Flight Delays

Economic News

22 Jul 2010
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The concession contracts for two Black Sea airports are up for grabs again, after Bulgaria's top judges reversed a previous decision awarding the contract to Denmark's Copenhagen Airports.



Now that the Supreme Administrative Court (SAC) has overturned the previous ruling, the bids of two other candidates for the 35-year concession contracts to manage the Varna and Burgas airports will be reconsidered.



Fraport AG Frankfurt Airport Services Worldwide, in partnership with Bulgaria's BM Star EOOD, and Vinci Airports-Vinci Concessions were second and third behind Copenhagen when the contract was originally awarded last year.



According to the court's ruling, the Copenhagen Airports bid was disqualified because it did not meet the criteria specified in the bidding process. Specifically, the court said that Copenhagen Airports did not have at least two years of experience in running at least two airports. The SAC also said the Danish had missed the deadline for the submission of the tender documents.



"We have decided to continue the procedure with the other bidders," Bulgarian Transportation Minister Petar Mutafchiev told reporters. "But we have to check once again whether they were eligible to bid in the tender."



Mutafchiev indicated that a committee would be formed to determine if Fraport and Vinci were lawfully admitted to the concession procedure and if so, who the winner will be.



The Varna and Burgas airports are crucial to the Bulgarian tourism industry, which depends heavily on international clientele flocking to Black Sea resorts during the summer holiday season.



From 2000 to 2004, foreign nationals visiting Bulgaria for tourism increased from 2,354,052 to 4,010,326, according to the Ministry of Economy and Energy.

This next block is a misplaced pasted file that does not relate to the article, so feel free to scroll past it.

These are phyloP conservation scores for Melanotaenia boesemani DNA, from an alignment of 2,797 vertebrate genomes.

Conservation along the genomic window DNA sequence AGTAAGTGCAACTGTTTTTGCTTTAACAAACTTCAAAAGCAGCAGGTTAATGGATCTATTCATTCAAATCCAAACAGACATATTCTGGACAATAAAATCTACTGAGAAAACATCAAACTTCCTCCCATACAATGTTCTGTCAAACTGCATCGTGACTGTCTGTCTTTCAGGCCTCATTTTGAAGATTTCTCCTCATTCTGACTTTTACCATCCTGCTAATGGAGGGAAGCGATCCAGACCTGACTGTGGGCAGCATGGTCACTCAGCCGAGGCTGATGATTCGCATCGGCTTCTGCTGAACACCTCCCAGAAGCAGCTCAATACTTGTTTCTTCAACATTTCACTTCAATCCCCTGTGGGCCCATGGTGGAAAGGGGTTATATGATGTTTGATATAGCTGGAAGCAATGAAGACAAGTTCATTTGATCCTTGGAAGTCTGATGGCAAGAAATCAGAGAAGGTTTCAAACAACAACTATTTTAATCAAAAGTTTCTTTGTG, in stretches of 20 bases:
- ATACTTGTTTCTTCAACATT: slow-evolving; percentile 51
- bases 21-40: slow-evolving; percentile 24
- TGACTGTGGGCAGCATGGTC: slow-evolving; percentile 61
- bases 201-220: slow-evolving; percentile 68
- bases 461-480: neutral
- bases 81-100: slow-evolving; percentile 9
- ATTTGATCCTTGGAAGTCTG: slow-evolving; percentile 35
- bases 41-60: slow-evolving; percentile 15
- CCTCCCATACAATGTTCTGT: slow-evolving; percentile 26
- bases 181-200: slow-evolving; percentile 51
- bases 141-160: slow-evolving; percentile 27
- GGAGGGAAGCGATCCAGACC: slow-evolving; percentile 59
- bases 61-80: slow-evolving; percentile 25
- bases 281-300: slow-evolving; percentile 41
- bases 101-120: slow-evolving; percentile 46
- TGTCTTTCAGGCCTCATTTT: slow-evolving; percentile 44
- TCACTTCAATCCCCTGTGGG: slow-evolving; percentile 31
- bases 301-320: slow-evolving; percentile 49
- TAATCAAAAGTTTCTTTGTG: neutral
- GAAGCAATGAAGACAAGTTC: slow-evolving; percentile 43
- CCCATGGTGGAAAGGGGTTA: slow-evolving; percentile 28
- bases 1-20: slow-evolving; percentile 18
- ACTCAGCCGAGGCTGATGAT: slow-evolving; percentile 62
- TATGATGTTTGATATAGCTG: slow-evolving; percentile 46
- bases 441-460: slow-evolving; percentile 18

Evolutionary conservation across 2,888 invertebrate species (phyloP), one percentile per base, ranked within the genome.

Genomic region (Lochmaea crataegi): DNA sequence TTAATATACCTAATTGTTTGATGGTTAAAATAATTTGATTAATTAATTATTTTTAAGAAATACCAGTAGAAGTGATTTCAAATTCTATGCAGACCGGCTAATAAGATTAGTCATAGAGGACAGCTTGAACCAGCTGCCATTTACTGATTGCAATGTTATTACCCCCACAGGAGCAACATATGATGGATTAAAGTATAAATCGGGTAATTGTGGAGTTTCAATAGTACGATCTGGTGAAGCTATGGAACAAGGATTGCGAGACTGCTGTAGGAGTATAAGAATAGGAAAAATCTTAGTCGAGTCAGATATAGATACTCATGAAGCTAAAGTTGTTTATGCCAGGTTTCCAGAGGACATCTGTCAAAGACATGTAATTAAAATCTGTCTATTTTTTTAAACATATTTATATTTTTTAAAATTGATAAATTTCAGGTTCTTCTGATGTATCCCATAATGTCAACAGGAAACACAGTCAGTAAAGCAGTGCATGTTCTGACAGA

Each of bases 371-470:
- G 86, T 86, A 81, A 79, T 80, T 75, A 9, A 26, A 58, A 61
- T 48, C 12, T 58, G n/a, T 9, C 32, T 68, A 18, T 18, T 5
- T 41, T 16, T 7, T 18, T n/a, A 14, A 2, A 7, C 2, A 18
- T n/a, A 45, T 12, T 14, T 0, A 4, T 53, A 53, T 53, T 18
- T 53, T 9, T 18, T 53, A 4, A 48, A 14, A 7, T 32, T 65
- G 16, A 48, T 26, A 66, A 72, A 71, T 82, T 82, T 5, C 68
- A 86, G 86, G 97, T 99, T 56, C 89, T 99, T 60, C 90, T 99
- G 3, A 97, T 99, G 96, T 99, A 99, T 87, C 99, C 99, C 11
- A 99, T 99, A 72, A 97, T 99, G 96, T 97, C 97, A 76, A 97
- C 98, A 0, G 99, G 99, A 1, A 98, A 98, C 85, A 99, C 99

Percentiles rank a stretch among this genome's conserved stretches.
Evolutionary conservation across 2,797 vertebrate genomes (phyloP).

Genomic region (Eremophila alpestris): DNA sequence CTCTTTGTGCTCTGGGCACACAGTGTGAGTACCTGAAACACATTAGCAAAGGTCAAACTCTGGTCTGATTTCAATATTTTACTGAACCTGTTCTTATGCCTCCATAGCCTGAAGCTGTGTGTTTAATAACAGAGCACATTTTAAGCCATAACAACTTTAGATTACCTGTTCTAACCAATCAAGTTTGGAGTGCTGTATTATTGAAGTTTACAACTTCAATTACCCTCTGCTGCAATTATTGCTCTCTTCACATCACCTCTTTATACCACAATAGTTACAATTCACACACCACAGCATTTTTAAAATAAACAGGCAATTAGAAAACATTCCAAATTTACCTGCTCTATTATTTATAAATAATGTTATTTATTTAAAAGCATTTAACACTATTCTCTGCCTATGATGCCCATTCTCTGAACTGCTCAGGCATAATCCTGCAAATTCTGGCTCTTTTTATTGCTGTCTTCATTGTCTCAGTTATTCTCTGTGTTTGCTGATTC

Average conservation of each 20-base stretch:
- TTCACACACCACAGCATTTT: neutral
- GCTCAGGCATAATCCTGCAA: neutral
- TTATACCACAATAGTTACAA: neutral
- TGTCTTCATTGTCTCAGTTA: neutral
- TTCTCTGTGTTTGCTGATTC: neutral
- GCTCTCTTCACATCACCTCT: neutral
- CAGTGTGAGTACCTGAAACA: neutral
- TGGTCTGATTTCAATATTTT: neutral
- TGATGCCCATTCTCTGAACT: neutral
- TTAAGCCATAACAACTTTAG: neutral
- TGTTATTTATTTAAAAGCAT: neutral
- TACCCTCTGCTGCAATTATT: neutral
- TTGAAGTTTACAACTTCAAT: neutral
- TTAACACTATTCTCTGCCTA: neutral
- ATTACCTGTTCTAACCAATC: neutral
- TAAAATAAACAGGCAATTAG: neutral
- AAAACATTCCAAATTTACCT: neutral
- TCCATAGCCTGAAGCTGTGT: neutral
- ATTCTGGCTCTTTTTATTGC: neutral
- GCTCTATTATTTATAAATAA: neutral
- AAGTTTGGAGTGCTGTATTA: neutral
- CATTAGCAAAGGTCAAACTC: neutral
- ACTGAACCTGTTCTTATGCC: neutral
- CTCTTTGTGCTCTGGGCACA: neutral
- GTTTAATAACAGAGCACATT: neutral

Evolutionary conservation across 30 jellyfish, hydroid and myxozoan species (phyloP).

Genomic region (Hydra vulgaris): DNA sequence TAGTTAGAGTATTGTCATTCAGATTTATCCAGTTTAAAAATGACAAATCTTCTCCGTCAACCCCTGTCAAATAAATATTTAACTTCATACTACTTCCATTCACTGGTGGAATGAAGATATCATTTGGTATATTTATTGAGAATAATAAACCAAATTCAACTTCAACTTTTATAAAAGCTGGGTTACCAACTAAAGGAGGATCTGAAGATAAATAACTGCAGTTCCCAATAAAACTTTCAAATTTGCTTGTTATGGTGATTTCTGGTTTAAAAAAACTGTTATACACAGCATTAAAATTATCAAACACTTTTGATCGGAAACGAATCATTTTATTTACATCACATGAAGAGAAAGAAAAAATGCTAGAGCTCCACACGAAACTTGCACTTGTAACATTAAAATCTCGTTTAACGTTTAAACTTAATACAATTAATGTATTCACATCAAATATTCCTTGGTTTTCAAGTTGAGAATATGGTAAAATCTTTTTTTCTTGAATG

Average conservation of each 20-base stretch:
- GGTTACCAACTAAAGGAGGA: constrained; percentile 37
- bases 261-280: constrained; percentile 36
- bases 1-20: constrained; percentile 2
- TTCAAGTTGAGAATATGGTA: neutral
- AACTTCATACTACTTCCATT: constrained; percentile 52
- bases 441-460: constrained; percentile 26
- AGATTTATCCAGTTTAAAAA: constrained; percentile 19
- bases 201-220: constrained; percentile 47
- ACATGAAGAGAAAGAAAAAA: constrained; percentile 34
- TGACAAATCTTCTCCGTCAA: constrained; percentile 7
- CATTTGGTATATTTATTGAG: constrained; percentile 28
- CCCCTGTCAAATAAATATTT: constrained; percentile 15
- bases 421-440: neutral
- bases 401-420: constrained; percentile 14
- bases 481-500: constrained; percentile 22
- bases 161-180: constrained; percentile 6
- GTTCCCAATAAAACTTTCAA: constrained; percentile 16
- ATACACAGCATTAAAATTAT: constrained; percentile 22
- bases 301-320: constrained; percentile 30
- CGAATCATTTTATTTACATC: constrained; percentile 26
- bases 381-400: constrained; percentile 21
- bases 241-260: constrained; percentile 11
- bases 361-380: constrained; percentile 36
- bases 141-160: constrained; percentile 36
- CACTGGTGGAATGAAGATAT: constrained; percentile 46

Holidaymakers from Greece were the most prolific tourists to vacation in the country during that period, with 707,453 visits. The Greeks were followed closely by Macedonians (655,974), travellers from Serbia and Montenegro (576,965), Germans (565,337), and British (256,092) rounding out the top five.



Of these visitors, the Bulgarian Tourist Chamber figures show that 87% of them head for the coast and account for three-quarters of the country's hotel revenue.



Because over two-thirds of all foreign tourists seek out beach holidays, Bulgaria faces stiff competition from other internationally known vacation destinations. But the country has so far been able to capitalise on its close proximity to western Europe and, more importantly, with relatively inexpensive prices. Although costs are on the rise, Bulgaria remains much cheaper than many of its more well-know competitors.



In recent years, hotels and villas have sprung up along the coast at a phenomenal rate and still more are on the way. Other industries catering to tourists are also thriving, with nightclubs, bowling alleys, yacht clubs, horse-riding stables, tennis courts, swimming pools, squash courts and mini-sport complexes all available, with new golf courses on the way.



Tourist arrivals have been increasing on average of 14% per year over the last five years, and so many airlines are looking to capitalise on the trend.



One low-budget airline, Wizz Air, recently announced that it would begin direct flights between Burgas and London three times a week starting in May. More budget airlines are expected to compete in this market as the number of British tourists travelling to Bulgaria reaches an estimated 1.2m by 2008. Many other airlines, including British Airways, already offer direct services from locations all over Europe.



The steady increase in tourists, combined with the lack of viable transportation alternatives to the coastal resorts, mean that the successful management, modernisation and expansion of coastal airports are a priorities for the Bulgarian tourism industry. But according to Copenhagen Airports, the Burgas and Varna airports' outdated equipment could force passengers to be diverted if urgently needed upgrades are not performed.



Copenhagen Airports had planned to invest 25m euros ($30.18m) during the first year of the contract and an additional 140m euros ($168.98m) over the following three years. The Danish company is currently set to enter into further negotiations with the Transportation Ministry on the matter.



Fraport AG Frankfurt Airport Services Worldwide, which was ranked second in the bidding procedure and appealed the decision to award the contract to Copenhagen, said it is also ready to start negotiations immediately. The German company has offered to invest a total of 403m euros ($486.46m) in the two airports.



The intense bidding competition between international companies jockeying for position to win the prized airport concession has underscored the importance and potential of Bulgaria's burgeoning Black Sea region as a increasingly popular vacation destination. When the dust clears and the contract is awarded - once again - the eventual winner will be in control of two of Bulgaria's most critical tourist hubs for the next 35 years.

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